Rowan (Sorbus aucuparia)



Mountain Ash, Gaelic Caorunn, Welsh Cerddin, Irish Caorthann (family Rosaceae)

'Rowan' is derived from a Norse word 'runa' meaning a charm. Hence it was often planted outside houses, to ward off witches.


Small vigorous hardy deciduous tree producing large number of red berries in autumn. Coppices well. Height 15m but up to 18m. Age 100 years or more Rowan is pyramidal in outline, with a smooth, shiny, grey bark. It is found in woods, scrub and on mountains, on acid soils. It grows to almost 1000 m above sea level, higher than any other British tree.


The pinnate leaves are alternate, and have 6-8 pairs of single- or double-toothed, stalkless leaflets which are 3-6 cm long: the terminal leaflet is never larger than the rest. The leaflets are usually hairless, except beneath on the midrib, when young. The leaf-stalks are 2-4 cm long.


The almost round, fleshy red berries, 6-9 mm long, are yellow at first, but red when ripe in September. Each has 1-2 seeds inside


The creamy-white 5-petalled flowers, 6-9 mm across, are arranged in flat, branched clusters about 10 cm wide.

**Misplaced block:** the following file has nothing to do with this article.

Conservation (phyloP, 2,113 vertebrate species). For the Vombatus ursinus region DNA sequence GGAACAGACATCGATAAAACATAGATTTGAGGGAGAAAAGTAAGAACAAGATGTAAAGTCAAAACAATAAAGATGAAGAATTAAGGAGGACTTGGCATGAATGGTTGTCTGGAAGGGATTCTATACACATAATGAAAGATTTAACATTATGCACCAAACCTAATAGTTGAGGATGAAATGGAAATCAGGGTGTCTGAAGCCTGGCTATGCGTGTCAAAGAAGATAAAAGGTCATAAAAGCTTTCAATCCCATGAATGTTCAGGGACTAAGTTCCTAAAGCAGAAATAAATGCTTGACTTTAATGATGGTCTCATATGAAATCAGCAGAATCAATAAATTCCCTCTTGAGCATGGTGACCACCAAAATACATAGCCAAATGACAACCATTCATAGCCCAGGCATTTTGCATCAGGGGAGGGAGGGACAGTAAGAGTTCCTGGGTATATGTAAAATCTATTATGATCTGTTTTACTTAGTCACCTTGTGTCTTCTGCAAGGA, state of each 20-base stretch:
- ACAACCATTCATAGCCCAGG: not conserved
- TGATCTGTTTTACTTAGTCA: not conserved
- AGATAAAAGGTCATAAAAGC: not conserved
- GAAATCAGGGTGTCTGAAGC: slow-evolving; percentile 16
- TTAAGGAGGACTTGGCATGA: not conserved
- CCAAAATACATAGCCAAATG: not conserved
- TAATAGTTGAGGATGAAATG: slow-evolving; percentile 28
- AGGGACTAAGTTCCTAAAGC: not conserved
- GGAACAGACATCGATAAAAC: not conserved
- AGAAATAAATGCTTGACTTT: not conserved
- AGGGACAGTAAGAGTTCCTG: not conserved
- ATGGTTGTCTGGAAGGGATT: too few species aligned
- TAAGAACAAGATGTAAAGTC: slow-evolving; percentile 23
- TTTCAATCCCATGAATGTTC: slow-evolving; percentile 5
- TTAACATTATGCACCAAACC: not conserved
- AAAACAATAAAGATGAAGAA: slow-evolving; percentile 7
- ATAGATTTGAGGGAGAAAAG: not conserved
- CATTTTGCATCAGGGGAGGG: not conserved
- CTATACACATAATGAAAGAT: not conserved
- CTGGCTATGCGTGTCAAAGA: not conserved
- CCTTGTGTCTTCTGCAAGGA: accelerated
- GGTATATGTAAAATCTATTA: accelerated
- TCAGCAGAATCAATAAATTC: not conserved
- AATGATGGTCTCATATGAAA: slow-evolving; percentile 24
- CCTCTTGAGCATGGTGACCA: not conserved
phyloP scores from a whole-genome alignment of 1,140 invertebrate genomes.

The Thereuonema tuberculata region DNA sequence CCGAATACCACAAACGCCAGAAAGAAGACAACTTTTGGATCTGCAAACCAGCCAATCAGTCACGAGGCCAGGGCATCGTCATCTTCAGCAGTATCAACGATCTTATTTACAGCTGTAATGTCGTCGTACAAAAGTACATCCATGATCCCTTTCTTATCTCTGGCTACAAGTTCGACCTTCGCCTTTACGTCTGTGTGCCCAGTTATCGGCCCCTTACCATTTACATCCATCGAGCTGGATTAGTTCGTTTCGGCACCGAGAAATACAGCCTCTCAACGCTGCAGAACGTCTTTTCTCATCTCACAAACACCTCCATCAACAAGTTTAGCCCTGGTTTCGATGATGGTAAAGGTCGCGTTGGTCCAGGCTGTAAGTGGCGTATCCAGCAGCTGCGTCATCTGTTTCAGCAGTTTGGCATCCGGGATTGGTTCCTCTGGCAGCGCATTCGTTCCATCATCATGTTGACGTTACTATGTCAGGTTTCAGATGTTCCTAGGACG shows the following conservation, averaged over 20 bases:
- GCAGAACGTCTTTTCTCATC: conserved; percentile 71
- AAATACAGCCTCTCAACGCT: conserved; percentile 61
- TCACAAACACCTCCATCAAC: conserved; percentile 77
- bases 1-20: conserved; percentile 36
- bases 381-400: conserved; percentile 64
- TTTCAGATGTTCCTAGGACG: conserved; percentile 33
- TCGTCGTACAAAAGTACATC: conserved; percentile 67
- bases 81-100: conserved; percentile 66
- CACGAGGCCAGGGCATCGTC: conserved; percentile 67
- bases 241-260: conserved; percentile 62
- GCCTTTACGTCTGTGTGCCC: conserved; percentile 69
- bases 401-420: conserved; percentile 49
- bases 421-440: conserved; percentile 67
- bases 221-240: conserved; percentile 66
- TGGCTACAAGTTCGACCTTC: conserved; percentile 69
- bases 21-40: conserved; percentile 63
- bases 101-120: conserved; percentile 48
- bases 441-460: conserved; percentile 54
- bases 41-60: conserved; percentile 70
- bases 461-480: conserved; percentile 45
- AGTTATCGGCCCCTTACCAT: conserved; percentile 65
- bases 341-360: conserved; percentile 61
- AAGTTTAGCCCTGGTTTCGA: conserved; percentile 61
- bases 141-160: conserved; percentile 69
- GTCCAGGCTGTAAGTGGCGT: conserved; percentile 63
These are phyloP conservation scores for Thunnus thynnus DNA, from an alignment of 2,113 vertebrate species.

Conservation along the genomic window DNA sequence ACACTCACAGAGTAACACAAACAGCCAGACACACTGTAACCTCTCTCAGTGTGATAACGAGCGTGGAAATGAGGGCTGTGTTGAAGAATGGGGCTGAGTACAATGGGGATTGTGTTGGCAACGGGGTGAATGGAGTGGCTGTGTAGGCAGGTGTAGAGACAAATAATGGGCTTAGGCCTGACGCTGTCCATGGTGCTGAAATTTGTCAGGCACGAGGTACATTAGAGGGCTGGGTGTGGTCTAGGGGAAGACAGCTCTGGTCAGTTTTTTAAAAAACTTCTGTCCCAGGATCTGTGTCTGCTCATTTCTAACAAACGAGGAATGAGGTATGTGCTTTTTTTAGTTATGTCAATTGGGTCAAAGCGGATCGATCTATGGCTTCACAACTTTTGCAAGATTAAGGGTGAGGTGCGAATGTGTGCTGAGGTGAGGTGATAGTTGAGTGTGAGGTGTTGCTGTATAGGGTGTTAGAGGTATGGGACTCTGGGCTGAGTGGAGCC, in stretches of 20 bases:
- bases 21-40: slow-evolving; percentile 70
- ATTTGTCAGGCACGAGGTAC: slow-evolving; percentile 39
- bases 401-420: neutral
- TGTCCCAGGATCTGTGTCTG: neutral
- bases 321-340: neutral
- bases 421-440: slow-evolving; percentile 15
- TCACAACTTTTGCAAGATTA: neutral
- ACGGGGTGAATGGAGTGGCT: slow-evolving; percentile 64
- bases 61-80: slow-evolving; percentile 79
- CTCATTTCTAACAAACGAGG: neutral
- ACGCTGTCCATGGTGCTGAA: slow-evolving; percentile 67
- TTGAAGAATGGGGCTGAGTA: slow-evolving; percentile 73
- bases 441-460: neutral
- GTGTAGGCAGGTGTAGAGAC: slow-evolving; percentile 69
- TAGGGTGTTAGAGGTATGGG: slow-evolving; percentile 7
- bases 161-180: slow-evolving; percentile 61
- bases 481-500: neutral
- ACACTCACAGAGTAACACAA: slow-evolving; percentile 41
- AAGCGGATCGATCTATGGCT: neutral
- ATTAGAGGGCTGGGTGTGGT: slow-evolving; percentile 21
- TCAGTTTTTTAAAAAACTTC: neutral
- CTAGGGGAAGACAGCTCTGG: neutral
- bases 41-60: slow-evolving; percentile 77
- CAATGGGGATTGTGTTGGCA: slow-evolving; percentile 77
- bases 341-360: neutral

Light and peaty soils not water logged up to 1000m. Pioneer species not tolerant of shading except in some Scots Pine woods. Commonest West and North of Britain but native throughout Britain and Ireland. Also Europe, North Africa and Asia Minor.


Flowers Leaves Fruit Ripen Fall
May/June April Sept Oct/Nov

Similar species:

Other Sorbus species.


Dense hard pale brown wood. Uses of wood - Turnery and carving and good firewood. Used to make bows in middleages. Formerly used for tool handles, mallet heads, bowls and platters. Food and drink - Berries are edible and used to make rowan jelly which is eaten with game. Enjoyed by birds who disperse seed.The berries make a fine jelly good to eat with game.The berries are relished by larger birds in winter especially thrushes and their relatives

Growth & Propagation

Grown from seed. Treat as per Whitebeam. Approx 200,000 seeds per kg.